Zirconium in Steels  Zirconium (Zr) (atomic number 40 and atomic weight 91.22) has density of 6.52 gm/cc. Melting point of Zr is 1855 deg C and boiling point is 4377 deg C. Zr  has a hexagonal close pack crystal structure. The phase diagram of the Fe-Zr binary system is given at Fig 1. Fig 1 Fe-Zr binary phase diagram Zr is being used as a alloying element in steels since the early 1920s, but has never been universally employed, as have niobium (Nb), titanium(Ti), and vanadium (V). Historically, the main use of additions of Zr to steel was for combination preferentially with sulphur, to avoid the formation of manganese sulphide (MnS), known to have a deleterious influence of the impact toughness of wrought and welded steel. These days there has been a renewed interest in the addition of Zr to the micro alloyed steels. Zr is highly reactive and has a strong affinity, in decreasing order, for oxygen (O), nitrogen (N), sulphur (S), and carbon (C). Its affinity for O, S, and N is the primary reason for its use in steelmaking. Due to this property it controls  the nonmetallic inclusions of sulphides and oxy-sulphides. it is also used for the fixation of N mainly in boron (B) steels. Zr also inhibits grain growth and prevents strain aging but its use for either of these reasons is limited. Because of its relatively high price and also due to the availability of cheaper replacements, general acceptance of Zr for use as an alloying element in steels is limited. Addition agents Te Zr addition agents in the liquid steel are iron-silicon-zirconium (FeSiZr) alloy, ferrozirconium (Fe-Zr) alloy, Zr alloy scrap and pure Zr sponge. Out of these the most popular addition agent is FeSiZr since it is...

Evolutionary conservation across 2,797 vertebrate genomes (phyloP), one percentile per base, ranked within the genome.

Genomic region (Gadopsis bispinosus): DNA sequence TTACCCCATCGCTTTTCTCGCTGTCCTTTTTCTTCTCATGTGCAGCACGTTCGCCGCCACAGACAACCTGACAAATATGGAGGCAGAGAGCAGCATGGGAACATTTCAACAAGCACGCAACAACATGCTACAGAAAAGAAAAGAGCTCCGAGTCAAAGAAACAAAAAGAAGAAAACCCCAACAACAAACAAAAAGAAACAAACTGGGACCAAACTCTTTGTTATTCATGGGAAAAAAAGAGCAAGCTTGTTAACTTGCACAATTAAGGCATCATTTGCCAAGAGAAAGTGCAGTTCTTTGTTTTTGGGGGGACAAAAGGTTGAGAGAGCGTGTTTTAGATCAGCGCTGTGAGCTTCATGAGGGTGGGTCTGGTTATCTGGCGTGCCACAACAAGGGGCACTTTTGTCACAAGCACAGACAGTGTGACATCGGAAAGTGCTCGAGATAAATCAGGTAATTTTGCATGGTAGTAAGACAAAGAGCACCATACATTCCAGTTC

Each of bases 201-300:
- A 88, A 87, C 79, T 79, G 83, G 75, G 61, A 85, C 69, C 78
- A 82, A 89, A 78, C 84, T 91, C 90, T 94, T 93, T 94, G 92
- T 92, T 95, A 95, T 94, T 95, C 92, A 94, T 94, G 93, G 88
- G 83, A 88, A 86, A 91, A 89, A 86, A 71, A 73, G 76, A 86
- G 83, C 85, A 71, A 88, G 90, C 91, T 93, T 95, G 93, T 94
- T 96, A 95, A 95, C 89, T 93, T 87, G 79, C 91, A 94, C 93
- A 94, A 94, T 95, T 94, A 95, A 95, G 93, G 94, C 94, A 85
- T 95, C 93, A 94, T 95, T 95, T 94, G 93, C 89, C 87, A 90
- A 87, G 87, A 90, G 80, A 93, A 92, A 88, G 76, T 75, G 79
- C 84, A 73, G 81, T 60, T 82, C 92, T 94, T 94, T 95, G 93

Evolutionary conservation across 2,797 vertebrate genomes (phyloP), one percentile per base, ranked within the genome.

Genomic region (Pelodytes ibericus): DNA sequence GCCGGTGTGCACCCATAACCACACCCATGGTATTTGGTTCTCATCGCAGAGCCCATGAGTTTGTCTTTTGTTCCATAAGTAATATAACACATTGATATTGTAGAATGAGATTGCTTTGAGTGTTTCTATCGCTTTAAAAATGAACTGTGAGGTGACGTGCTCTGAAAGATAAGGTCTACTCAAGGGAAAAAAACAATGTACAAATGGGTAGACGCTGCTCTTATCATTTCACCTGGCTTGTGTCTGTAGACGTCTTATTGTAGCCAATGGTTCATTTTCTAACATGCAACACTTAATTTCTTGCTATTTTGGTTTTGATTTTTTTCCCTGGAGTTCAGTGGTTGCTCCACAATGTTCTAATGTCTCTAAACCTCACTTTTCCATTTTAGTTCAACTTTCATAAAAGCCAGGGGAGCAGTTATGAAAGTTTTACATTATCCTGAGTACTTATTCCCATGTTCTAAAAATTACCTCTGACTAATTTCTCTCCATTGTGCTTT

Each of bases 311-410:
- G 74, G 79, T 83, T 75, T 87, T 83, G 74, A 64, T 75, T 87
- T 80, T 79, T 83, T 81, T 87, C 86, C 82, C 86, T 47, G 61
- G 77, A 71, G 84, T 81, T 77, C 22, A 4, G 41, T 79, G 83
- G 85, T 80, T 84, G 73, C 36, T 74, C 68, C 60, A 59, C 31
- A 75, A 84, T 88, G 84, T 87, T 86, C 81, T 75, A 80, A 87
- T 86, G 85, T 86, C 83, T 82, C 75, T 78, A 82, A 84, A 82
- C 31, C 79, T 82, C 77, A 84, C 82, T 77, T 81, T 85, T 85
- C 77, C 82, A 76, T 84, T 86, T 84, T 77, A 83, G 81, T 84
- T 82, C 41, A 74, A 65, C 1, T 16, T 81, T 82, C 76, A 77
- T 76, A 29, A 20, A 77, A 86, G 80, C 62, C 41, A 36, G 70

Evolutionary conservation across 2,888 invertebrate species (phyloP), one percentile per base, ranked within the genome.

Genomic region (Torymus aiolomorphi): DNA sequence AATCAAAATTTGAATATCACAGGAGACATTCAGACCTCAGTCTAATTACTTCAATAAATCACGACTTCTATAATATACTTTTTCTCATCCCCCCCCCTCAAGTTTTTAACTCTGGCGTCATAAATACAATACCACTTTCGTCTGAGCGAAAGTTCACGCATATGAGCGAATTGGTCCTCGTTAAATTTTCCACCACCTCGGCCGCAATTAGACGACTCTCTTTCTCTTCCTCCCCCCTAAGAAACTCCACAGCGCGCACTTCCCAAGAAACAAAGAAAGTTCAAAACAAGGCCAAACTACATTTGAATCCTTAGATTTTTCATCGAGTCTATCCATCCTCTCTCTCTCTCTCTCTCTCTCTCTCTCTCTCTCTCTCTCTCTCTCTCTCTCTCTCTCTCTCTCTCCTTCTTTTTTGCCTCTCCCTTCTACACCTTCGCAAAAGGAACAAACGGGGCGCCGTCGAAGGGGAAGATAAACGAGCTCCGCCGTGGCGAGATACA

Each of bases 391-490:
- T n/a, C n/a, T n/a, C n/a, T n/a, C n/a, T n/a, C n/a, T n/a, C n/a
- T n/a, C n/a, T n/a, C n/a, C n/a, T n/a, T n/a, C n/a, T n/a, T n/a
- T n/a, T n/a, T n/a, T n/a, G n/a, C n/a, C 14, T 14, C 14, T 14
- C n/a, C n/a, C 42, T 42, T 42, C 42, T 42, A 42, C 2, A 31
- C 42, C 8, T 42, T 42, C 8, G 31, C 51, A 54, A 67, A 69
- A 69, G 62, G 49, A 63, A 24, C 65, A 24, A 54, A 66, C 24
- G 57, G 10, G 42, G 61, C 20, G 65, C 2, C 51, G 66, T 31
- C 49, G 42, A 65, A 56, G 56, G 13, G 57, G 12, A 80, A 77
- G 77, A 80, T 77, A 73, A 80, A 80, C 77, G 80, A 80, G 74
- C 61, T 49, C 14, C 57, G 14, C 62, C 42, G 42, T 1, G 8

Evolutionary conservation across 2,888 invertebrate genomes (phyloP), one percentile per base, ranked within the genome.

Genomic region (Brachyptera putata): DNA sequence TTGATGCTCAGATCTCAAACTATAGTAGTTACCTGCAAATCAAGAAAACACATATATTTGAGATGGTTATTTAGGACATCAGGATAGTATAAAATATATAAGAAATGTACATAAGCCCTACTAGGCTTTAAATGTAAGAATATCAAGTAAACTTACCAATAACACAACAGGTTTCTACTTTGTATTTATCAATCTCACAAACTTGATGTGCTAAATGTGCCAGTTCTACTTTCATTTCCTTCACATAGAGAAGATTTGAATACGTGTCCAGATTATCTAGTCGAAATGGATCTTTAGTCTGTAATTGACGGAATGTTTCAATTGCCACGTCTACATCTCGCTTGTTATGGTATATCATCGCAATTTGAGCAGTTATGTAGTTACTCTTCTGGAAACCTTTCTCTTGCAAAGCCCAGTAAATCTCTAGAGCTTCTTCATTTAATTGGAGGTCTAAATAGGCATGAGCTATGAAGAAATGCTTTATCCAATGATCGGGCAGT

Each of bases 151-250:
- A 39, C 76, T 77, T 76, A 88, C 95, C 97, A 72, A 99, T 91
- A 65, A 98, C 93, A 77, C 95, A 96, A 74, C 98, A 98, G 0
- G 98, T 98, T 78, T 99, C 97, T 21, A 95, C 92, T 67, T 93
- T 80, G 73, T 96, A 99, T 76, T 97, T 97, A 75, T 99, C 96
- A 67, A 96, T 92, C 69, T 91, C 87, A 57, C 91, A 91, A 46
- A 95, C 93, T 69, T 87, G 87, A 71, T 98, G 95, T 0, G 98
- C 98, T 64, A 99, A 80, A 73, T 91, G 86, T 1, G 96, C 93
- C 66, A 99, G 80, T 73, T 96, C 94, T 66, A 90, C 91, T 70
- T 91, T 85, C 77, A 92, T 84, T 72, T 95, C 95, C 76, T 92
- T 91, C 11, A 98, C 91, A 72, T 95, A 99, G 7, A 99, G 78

The Iron-Carbon Phase Diagram Mar11

The Iron-Carbon Phase Diagram...

The Iron-Carbon Phase Diagram In their simplest form, steels are alloys of Iron (Fe) and Carbon (C). The study of the constitution and structure of iron and steel start with the iron-carbon phase diagram. It is also the basis understanding of the heat treatment of steels. The Iron Carbon diagram is shown in Fig. 1. Fig 1 Iron Carbon phase diagram The diagram shown in Fig 1 actually shows two diagrams i) the stable iron-graphite diagram (dashed lines) and the metastable Fe-Fe3C diagram. The stable condition usually takes a very long time to develop specially in the low temperature and low carbon range hence the metastable diagram is of more interest. Many of the basic features of this irpn carbon system also influence the behavior of alloy steels. For example, the phases available in the simple binary Fe-C system are also available in the alloy steels, but it is essential to examine the effects of the alloying elements on the formation and properties of these phases. The iron-carbon diagram provides a solid base on which to build the knowledge of both plain carbon and alloy steels. There are some important metallurgical phases and micro constituents in thr iron carbon system. At the low-carbon end is the ferrite (?-iron) and austenite (?-iron). Ferrite can at most dissolve 0.028 wt% C at 727 deg C and austenite (?-iron) can dissolve 2.11 wt% C at 1148 deg C. At the carbon-rich side there is cementite (Fe3C). Between the single-phase fields are found regions with mixtures of two phases, such as ferrite & cementite, austenite & cementite, and ferrite & austenite. At the highest temperatures, the liquid phase field can be found and below this are the two phase fields liquid & austenite, liquid & cementite, and liquid...